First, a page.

The role of connective tissue in the human body varies widely. Some have more than one job, while others, such as white blood cells, have a specialized task.
Read on to learn more about the tissues in your body.
Cells are the building blocks of life. There are smaller particles within your body, but cells are the smallest unit that is alive. It is believed that the average human body contains about 100 trillion cells. (100,000,000,000,000 cells!) However, that's only an estimate since the technology to accurately measure cell count does not exist--yet.
To simplify discussions of cells, scientists often talk about groups of cells as functional units. These different groups are called levels of cellular organization. One cell is the basic level of cellular organization. Tissue is the second. Organs, organ systems and complete organisms are the levels of organization above tissue.
In other words:
- tissue is a grouping of cells,
- organs are groups of tissue,
- organ systems are groups of interconnected organs,
- and a complete organism is a group of organ systems.
There are four main types of tissue found in animals. They are categorized by the roles they play.
- Connective tissue
- Muscle tissue
- Nervous tissue
- Epithelial tissue
Roles of Connective Tissue
Connective tissue in the human body, is the biological duct tape holding the whole system together. Connective tissue gives shape to organs, stores/transports minerals and nutrients, provides protection and increases flexibility. These are just some of the roles of this tissue--the role of connective tissue varies depending on the nature of nearby structures.
Roles of Connective Tissue In Brief:
Storage, Absorption and Waste Disposal Related to Metabolic function (blood, adipocytes/fat, lymphatic tissue)
Transportation of vitamins, minerals, energy, proteins, water, oxygen and other substances (blood)
Protection against harmful contaminants, impact and friction (cartilage, scar tissue)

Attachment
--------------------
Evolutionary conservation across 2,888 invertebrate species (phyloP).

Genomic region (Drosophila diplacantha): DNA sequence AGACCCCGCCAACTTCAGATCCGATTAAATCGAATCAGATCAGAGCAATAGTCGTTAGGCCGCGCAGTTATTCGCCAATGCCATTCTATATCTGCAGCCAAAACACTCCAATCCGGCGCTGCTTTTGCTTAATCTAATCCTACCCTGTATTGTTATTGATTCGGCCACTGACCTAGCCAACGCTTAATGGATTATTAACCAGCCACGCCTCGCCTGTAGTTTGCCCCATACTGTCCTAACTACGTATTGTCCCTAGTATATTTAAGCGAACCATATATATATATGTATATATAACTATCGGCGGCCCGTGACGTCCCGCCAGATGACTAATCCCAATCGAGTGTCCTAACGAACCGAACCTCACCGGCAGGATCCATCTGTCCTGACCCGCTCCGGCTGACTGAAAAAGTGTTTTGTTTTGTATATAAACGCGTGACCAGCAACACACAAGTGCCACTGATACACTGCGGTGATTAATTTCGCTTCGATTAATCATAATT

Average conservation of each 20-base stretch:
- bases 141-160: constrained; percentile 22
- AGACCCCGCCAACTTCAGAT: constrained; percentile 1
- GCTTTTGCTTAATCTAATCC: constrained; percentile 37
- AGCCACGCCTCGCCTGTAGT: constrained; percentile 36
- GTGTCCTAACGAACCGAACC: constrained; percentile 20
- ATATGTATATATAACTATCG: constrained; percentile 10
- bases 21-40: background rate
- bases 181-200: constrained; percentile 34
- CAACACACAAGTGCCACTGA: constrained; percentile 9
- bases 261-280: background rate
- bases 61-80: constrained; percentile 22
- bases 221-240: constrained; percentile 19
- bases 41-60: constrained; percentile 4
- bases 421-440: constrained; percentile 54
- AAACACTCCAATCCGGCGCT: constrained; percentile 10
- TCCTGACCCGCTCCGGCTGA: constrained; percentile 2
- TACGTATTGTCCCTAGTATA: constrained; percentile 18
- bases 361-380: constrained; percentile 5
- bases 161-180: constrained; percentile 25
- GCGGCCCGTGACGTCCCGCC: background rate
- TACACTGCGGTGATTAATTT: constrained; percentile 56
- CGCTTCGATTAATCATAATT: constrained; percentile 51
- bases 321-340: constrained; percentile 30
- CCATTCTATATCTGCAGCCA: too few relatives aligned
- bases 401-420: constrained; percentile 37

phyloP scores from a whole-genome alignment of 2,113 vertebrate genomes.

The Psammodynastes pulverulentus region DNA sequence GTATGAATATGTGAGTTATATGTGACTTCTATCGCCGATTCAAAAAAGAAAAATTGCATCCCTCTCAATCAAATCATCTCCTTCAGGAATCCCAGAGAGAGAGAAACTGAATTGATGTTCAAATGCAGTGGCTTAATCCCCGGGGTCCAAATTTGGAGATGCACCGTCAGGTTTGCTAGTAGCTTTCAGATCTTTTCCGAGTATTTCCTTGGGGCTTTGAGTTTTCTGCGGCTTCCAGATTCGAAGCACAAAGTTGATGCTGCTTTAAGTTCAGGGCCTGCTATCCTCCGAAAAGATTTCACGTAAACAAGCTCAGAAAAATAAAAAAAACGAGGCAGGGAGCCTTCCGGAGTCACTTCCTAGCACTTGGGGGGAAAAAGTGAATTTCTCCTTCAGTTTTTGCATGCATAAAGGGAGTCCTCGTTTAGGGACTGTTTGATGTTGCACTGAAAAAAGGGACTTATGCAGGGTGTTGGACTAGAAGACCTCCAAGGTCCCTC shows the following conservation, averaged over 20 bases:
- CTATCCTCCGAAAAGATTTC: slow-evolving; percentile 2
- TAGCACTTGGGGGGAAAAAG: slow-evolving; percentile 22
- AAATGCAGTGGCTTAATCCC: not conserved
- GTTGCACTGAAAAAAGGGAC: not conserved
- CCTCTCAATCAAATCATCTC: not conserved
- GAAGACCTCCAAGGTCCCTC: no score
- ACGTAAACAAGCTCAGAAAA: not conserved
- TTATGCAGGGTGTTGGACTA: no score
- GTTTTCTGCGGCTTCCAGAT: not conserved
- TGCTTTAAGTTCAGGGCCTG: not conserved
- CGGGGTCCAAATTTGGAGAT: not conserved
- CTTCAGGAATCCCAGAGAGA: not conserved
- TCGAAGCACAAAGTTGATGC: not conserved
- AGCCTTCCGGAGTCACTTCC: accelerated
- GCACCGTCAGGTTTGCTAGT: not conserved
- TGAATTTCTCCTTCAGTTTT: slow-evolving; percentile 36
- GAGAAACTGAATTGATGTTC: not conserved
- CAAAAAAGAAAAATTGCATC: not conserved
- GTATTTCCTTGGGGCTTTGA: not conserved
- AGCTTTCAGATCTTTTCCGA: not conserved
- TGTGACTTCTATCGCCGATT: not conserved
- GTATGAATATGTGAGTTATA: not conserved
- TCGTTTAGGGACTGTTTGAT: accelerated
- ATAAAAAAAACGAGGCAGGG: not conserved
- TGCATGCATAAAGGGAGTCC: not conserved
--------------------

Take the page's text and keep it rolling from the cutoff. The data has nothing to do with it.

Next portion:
Immunity and Defense (white blood cells, skin, scar tissue)
Structural Support (tendons, ligaments, bone, cartilage)
Thermal Insulation (adipocytes/fat)
Blood Production (bone marrow, lymphatic tissue)
Let's take a look at some of these roles in more depth.
Example # 1: Metabolic Function
Adipose, or fat, tissue is an example of a connective tissue that facilitates the storage, absorption and disposal of nutrient, vitamins, minerals and other substances. Fat tissue can be found in a thin layer beneath the skin, surrounding internal organs and interwoven with other structures, such as bone marrow and breast tissue.
Adipose tissue expands to store energy when excess food is consumed. Eating foods high in protein, carbohydrates and/or fat will facilitate the growth of adipose tissue. These energy deposits hold potential energy in the form of fat, waiting for nearby cells to get hungry. Then the adipose releases energy.
Did you know...
Human beings develop adipose deposits in specific areas where a ready supply of energy is needed. Men and women have different areas of their body that require emergency energy, so each gender develops adipose differently. Women tend to store fat around the chest and hips, while men store fat around the abdomen.
Example #2: Wound Healing
Have you ever scraped your knee and developed a scar?
Scars, or cicatrices, are the visible sign that your connective tissue was hard at work. Your skin is your primary defense against infection. When your skin is injured, your body prevents further damage by sending cells to the wound to fight infection and fix the skin. Connective tissues play several roles in the process of wound healing.
Platelets, a structure similar to cells, are carried by your blood to the wound. Platelets build up and form a temporary covering called a scab.